Machine intelligence, part 1

This is going to be a two-part post—one on why machine intelligence is something we should be afraid of, and one on what we should do about it.  If you’re already afraid of machine intelligence, you can skip this one and read the second post tomorrow—I was planning to only write part 2, but when I asked a few people to read drafts it became clear I needed part 1.


WHY YOU SHOULD FEAR MACHINE INTELLIGENCE

Development of superhuman machine intelligence (SMI) [1] is probably the greatest threat to the continued existence of humanity.  There are other threats that I think are more certain to happen (for example, an engineered virus with a long incubation period and a high mortality rate) but are unlikely to destroy every human in the universe in the way that SMI could.  Also, most of these other big threats are already widely feared.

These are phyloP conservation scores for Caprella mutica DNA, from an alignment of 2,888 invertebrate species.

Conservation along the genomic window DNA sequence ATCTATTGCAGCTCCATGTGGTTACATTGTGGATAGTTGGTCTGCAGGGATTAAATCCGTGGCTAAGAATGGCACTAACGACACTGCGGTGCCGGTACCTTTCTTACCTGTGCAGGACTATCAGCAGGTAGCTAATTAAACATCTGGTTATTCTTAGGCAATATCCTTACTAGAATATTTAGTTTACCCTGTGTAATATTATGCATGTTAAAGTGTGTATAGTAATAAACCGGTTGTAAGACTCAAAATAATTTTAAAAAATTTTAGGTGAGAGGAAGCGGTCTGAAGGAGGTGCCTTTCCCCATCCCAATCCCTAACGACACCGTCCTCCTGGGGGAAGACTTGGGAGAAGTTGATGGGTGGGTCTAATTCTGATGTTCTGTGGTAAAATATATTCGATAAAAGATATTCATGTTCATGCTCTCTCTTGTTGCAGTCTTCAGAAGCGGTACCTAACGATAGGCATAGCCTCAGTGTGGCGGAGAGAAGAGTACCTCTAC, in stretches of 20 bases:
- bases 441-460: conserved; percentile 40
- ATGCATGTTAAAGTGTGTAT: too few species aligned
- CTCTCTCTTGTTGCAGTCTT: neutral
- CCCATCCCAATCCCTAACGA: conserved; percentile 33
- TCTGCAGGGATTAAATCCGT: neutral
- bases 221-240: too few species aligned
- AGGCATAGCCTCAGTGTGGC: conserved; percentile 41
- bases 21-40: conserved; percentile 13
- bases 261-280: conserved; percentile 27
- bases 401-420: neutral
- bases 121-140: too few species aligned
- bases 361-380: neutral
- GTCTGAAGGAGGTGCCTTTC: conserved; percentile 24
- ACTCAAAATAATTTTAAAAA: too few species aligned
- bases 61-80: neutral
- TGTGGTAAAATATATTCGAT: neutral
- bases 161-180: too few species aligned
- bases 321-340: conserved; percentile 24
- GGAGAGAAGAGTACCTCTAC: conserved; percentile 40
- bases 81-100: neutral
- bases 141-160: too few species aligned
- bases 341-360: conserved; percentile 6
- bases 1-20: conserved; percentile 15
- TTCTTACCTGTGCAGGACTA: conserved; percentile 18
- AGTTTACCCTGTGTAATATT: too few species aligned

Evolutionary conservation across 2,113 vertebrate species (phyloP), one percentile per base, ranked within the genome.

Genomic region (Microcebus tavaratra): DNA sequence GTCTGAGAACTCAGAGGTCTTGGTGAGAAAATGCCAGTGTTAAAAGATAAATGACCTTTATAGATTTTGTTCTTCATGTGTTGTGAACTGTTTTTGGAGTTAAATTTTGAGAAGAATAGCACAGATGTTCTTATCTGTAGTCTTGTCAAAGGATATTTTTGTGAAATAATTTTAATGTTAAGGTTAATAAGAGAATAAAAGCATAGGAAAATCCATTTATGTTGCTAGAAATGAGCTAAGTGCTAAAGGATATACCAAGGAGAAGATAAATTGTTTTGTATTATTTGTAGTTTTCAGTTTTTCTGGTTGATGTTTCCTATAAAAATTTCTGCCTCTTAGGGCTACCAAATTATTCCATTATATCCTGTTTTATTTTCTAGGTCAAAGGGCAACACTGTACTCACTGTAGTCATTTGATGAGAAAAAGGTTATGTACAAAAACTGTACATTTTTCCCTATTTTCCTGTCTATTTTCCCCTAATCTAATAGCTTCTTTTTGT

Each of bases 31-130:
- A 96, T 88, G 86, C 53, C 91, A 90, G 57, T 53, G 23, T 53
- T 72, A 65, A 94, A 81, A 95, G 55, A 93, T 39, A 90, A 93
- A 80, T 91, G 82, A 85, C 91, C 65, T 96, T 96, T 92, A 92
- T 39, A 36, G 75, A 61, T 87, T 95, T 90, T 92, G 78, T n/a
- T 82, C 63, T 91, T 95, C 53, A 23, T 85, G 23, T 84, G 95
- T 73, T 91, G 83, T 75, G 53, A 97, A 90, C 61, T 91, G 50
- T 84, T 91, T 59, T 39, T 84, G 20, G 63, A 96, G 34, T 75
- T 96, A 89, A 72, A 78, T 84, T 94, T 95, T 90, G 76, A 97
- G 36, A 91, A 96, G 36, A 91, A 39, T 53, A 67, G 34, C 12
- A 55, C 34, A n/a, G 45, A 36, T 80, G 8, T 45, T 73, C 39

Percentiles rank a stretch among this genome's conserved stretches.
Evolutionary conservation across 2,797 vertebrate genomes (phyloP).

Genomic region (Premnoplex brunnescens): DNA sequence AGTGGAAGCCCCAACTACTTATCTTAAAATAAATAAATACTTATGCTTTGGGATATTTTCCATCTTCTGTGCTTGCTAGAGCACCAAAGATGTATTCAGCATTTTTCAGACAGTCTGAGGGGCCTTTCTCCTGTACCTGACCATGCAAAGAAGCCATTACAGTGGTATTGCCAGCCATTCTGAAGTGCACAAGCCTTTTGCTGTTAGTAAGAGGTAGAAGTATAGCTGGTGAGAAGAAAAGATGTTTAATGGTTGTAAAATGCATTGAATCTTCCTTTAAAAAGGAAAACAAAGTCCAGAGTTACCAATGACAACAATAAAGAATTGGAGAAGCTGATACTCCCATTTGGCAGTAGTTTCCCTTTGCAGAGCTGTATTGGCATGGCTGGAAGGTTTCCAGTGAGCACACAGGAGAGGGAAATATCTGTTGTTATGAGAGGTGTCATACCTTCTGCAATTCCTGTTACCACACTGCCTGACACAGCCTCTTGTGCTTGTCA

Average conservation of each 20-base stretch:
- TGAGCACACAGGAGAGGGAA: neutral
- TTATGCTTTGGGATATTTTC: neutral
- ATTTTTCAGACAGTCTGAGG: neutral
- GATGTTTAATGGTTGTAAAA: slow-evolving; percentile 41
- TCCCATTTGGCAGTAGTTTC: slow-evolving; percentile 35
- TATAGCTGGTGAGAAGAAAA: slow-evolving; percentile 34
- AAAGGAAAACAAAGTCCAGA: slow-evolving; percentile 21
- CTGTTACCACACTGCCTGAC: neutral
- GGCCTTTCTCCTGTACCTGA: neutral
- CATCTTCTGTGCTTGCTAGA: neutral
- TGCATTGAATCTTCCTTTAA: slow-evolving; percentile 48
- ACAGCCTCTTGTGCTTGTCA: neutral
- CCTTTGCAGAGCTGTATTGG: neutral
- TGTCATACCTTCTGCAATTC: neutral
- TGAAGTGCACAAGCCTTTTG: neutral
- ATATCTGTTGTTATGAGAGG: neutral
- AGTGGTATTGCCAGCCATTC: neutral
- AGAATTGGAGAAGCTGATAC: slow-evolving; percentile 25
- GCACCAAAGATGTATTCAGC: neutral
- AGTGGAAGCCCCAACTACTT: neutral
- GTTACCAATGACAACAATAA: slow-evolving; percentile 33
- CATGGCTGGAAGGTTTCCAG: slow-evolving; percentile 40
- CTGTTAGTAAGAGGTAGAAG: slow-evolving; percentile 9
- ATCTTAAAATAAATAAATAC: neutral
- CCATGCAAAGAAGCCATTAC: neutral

It is extremely hard to put a timeframe on when this will happen (more on this later), and it certainly feels to most people working in the field that it’s still many, many years away.  But it’s also extremely hard to believe that it isn’t very likely that it will happen at some point.

SMI does not have to be the inherently evil sci-fi version to kill us all.  A more probable scenario is that it simply doesn’t care about us much either way, but in an effort to accomplish some other goal (most goals, if you think about them long enough, could make use of resources currently being used by humans) wipes us out.  Certain goals, like self-preservation, could clearly benefit from no humans.  We wash our hands not because we actively wish ill towards the bacteria and viruses on them, but because we don’t want them to get in the way of our plans.